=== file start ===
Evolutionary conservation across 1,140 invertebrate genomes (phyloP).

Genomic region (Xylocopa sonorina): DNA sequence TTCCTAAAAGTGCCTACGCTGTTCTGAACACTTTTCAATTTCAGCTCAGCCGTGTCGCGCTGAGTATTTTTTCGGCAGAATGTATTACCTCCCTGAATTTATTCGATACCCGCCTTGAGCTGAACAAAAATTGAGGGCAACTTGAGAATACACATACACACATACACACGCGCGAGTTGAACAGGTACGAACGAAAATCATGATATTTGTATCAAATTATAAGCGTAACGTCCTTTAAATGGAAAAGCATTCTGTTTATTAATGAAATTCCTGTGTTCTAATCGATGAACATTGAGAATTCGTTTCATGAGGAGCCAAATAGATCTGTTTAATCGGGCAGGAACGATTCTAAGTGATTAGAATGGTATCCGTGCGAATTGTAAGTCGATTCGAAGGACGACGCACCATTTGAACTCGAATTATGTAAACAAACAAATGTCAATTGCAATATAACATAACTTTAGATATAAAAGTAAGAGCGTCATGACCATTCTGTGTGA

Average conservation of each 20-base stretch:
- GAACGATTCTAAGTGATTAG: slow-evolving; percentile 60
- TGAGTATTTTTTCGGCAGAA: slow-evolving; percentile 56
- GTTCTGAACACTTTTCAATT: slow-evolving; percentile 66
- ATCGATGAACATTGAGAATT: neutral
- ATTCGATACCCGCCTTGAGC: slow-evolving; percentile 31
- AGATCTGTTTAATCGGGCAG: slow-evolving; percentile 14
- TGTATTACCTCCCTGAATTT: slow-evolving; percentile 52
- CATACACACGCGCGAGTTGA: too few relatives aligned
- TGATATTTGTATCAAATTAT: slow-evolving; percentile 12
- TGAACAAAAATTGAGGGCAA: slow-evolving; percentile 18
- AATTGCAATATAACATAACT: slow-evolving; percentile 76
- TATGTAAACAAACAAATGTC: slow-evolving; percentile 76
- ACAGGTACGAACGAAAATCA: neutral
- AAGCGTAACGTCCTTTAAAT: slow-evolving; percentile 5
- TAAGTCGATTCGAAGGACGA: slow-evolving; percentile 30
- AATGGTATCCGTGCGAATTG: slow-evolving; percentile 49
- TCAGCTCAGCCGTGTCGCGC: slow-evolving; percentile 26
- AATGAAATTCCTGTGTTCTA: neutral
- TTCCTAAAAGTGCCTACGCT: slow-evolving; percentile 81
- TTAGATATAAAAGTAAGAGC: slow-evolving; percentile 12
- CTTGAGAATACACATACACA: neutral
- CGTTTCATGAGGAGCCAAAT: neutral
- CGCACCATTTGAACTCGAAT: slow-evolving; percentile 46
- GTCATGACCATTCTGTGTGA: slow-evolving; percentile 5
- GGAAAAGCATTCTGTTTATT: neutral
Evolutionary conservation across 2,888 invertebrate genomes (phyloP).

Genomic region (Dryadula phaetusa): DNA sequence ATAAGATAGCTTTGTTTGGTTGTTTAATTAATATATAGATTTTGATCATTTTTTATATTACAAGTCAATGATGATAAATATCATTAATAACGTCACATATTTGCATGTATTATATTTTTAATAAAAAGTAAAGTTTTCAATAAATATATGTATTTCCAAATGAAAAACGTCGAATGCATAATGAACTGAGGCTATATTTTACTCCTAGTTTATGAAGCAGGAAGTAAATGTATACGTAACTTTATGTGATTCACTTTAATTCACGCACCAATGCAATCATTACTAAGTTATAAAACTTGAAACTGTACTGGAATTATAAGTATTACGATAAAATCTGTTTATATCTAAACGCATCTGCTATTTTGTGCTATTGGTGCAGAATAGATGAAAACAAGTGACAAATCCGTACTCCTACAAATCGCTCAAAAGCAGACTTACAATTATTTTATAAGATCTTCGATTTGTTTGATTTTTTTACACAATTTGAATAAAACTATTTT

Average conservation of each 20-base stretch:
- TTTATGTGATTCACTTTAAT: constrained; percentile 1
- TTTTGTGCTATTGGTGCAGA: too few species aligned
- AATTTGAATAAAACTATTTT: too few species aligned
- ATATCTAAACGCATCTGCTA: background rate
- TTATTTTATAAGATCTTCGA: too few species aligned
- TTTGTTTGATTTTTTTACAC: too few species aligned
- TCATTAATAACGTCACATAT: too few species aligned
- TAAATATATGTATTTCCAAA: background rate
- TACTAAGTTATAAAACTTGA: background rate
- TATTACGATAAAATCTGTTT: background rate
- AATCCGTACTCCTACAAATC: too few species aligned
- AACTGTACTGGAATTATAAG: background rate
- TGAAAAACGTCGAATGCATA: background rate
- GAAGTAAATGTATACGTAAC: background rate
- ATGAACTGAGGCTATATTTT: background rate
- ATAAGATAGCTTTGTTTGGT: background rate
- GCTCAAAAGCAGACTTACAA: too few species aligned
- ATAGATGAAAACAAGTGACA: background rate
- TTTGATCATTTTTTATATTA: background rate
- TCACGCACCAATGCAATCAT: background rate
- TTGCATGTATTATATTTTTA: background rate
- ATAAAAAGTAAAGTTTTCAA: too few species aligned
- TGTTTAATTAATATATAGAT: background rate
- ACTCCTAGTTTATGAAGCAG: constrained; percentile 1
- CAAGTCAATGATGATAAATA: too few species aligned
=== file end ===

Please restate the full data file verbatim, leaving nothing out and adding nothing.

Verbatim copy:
Evolutionary conservation across 1,140 invertebrate genomes (phyloP).

Genomic region (Xylocopa sonorina): DNA sequence TTCCTAAAAGTGCCTACGCTGTTCTGAACACTTTTCAATTTCAGCTCAGCCGTGTCGCGCTGAGTATTTTTTCGGCAGAATGTATTACCTCCCTGAATTTATTCGATACCCGCCTTGAGCTGAACAAAAATTGAGGGCAACTTGAGAATACACATACACACATACACACGCGCGAGTTGAACAGGTACGAACGAAAATCATGATATTTGTATCAAATTATAAGCGTAACGTCCTTTAAATGGAAAAGCATTCTGTTTATTAATGAAATTCCTGTGTTCTAATCGATGAACATTGAGAATTCGTTTCATGAGGAGCCAAATAGATCTGTTTAATCGGGCAGGAACGATTCTAAGTGATTAGAATGGTATCCGTGCGAATTGTAAGTCGATTCGAAGGACGACGCACCATTTGAACTCGAATTATGTAAACAAACAAATGTCAATTGCAATATAACATAACTTTAGATATAAAAGTAAGAGCGTCATGACCATTCTGTGTGA

Average conservation of each 20-base stretch:
- GAACGATTCTAAGTGATTAG: slow-evolving; percentile 60
- TGAGTATTTTTTCGGCAGAA: slow-evolving; percentile 56
- GTTCTGAACACTTTTCAATT: slow-evolving; percentile 66
- ATCGATGAACATTGAGAATT: neutral
- ATTCGATACCCGCCTTGAGC: slow-evolving; percentile 31
- AGATCTGTTTAATCGGGCAG: slow-evolving; percentile 14
- TGTATTACCTCCCTGAATTT: slow-evolving; percentile 52
- CATACACACGCGCGAGTTGA: too few relatives aligned
- TGATATTTGTATCAAATTAT: slow-evolving; percentile 12
- TGAACAAAAATTGAGGGCAA: slow-evolving; percentile 18
- AATTGCAATATAACATAACT: slow-evolving; percentile 76
- TATGTAAACAAACAAATGTC: slow-evolving; percentile 76
- ACAGGTACGAACGAAAATCA: neutral
- AAGCGTAACGTCCTTTAAAT: slow-evolving; percentile 5
- TAAGTCGATTCGAAGGACGA: slow-evolving; percentile 30
- AATGGTATCCGTGCGAATTG: slow-evolving; percentile 49
- TCAGCTCAGCCGTGTCGCGC: slow-evolving; percentile 26
- AATGAAATTCCTGTGTTCTA: neutral
- TTCCTAAAAGTGCCTACGCT: slow-evolving; percentile 81
- TTAGATATAAAAGTAAGAGC: slow-evolving; percentile 12
- CTTGAGAATACACATACACA: neutral
- CGTTTCATGAGGAGCCAAAT: neutral
- CGCACCATTTGAACTCGAAT: slow-evolving; percentile 46
- GTCATGACCATTCTGTGTGA: slow-evolving; percentile 5
- GGAAAAGCATTCTGTTTATT: neutral
Evolutionary conservation across 2,888 invertebrate genomes (phyloP).

Genomic region (Dryadula phaetusa): DNA sequence ATAAGATAGCTTTGTTTGGTTGTTTAATTAATATATAGATTTTGATCATTTTTTATATTACAAGTCAATGATGATAAATATCATTAATAACGTCACATATTTGCATGTATTATATTTTTAATAAAAAGTAAAGTTTTCAATAAATATATGTATTTCCAAATGAAAAACGTCGAATGCATAATGAACTGAGGCTATATTTTACTCCTAGTTTATGAAGCAGGAAGTAAATGTATACGTAACTTTATGTGATTCACTTTAATTCACGCACCAATGCAATCATTACTAAGTTATAAAACTTGAAACTGTACTGGAATTATAAGTATTACGATAAAATCTGTTTATATCTAAACGCATCTGCTATTTTGTGCTATTGGTGCAGAATAGATGAAAACAAGTGACAAATCCGTACTCCTACAAATCGCTCAAAAGCAGACTTACAATTATTTTATAAGATCTTCGATTTGTTTGATTTTTTTACACAATTTGAATAAAACTATTTT

Average conservation of each 20-base stretch:
- TTTATGTGATTCACTTTAAT: constrained; percentile 1
- TTTTGTGCTATTGGTGCAGA: too few species aligned
- AATTTGAATAAAACTATTTT: too few species aligned
- ATATCTAAACGCATCTGCTA: background rate
- TTATTTTATAAGATCTTCGA: too few species aligned
- TTTGTTTGATTTTTTTACAC: too few species aligned
- TCATTAATAACGTCACATAT: too few species aligned
- TAAATATATGTATTTCCAAA: background rate
- TACTAAGTTATAAAACTTGA: background rate
- TATTACGATAAAATCTGTTT: background rate
- AATCCGTACTCCTACAAATC: too few species aligned
- AACTGTACTGGAATTATAAG: background rate
- TGAAAAACGTCGAATGCATA: background rate
- GAAGTAAATGTATACGTAAC: background rate
- ATGAACTGAGGCTATATTTT: background rate
- ATAAGATAGCTTTGTTTGGT: background rate
- GCTCAAAAGCAGACTTACAA: too few species aligned
- ATAGATGAAAACAAGTGACA: background rate
- TTTGATCATTTTTTATATTA: background rate
- TCACGCACCAATGCAATCAT: background rate
- TTGCATGTATTATATTTTTA: background rate
- ATAAAAAGTAAAGTTTTCAA: too few species aligned
- TGTTTAATTAATATATAGAT: background rate
- ACTCCTAGTTTATGAAGCAG: constrained; percentile 1
- CAAGTCAATGATGATAAATA: too few species aligned